Q&A: Booker T. Jones On His First Visit To New York, Scoring Films, And What Working With Kanye West Might Be Like

Booker T. Jones, "Everything Is Everything

What was the trickiest part of the movie to put music to?

The end scene, when there's a character lying on the bridge, 'cause I had to create something that was both emotionally encouraging and foreboding at the same time. That ended up being really tight to pull off.

So when was the first time you played a show in New York?

It was the early fall of 1962. It was at a ballroom and also on the bill were Ruth Brown, Jimmy Reed, and Otis Redding. I remember carrying our instruments over from the hotel to the venue!

What sort of crowd reaction did you get that night?

Well, we were Booker T & The M.G.s and we were brand new—we only had one record out. It was an amazing bill and we were sort of the low guys on the totem pole there, but we got a good reaction. We played first; we also played behind Otis Redding later on.

What do you remember about Otis Redding from those days?

Well Otis was at the bottom when I met him. He was a driver for Johnny Jenkins and The Pinetoppers—he was a gopher, carrying luggage, going for food, he was a valet. But he was a nice person. He asked if he could sing a song and he did and things changed immensely once he opened his mouth to sing. He was dedicated to what he was doing and he loved what he was doing.

Can you recall the first time a hip-hop artist sampled your music?

I don't know who the first was, but I was unaware of the sampling for a while. I knew of Public Enemy. There was a lot of samples already done of "Melting Pot" by the time I was aware of what was done, and I didn't know who they was.

What do you think of people who've sampled your music?

Some of them I really like. I've heard some incredible samples. The most recent is an incredible turnaround of a loop that we had by Kanye and Jay-Z, who did "Otis." It's amazing how they turned it around, 'cause I'd have never thought to play it that way. Those guys are really creative with what they're doing with these samples. It's so creative.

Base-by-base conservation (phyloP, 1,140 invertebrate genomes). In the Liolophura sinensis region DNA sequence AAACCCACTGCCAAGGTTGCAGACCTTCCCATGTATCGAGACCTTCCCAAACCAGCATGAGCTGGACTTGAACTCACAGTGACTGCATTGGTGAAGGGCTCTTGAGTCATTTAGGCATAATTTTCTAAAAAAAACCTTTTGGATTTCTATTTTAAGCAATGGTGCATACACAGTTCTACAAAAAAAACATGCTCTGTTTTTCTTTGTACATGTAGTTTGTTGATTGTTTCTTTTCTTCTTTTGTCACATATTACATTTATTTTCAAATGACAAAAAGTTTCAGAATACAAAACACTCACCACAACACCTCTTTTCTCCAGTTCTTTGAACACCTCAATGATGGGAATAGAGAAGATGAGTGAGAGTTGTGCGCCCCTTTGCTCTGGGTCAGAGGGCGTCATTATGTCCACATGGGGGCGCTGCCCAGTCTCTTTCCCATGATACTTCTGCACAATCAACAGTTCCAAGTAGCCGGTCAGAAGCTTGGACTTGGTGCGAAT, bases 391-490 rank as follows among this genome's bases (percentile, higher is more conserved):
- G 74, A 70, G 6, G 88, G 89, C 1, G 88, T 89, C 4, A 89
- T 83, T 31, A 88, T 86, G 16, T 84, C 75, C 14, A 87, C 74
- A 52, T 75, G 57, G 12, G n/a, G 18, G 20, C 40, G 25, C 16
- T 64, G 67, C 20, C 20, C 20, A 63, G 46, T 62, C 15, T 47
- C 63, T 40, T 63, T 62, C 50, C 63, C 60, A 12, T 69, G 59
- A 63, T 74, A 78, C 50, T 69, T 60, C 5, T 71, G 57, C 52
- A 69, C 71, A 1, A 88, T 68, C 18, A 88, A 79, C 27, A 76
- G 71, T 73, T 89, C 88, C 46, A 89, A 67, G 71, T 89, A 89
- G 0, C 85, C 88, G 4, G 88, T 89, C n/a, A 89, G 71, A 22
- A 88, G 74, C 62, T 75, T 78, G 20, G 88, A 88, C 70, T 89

What do you like most about the song "Otis"?

It's cool, they turned [the sample] upside of its head. I'd have never thought to have used that part of a phrase again and again like that. It made it such a hard rhythm. Samples definitely have their place in the hands of the right people.

What would a studio session between Kanye West and Booker T be like?

That would be interesting. He would probably want me to play original stuff that he could chop and loop up. He might want me to come up with some original idea, sort of like we did in the '60s—and he'd probably chop it up again like he did for "Otis"!

You got to work with the drummer ?uestlove recently. What was he like?

He was amazing. He's a very talented drummer, like a chameleon who can do a lot of different things at once. He put a New Orleans twist on some of the songs and the music came out really easy with a lot of energy. It seemed like he had studied me pretty well in the past—he seemed to have a feeling for my music that was pretty natural.

What can people expect from your show at Celebrate Brooklyn?

I like to do my favorites and most of the time songs that influenced a lot of music from the '60s. And I like to rearrange my favorite songs like [Eddie Floyd's] "Knock On Wood." I like to keep it with music that I've been involved in during my career, so I'll often rearrange songs like a version of "Knockin' On Heaven's Door" where I played bass on that for Bob Dylan, or "(Sittin' On) The Dock Of The Bay" where I played piano for Otis.

And do you still have that cashmere coat you bought on your first trip to New York?

Ha ha. My wife made me throw that coat away a long time ago!

Booker T. Jones performs at Brooklyn Bridge Park with Rich Medina tonight.

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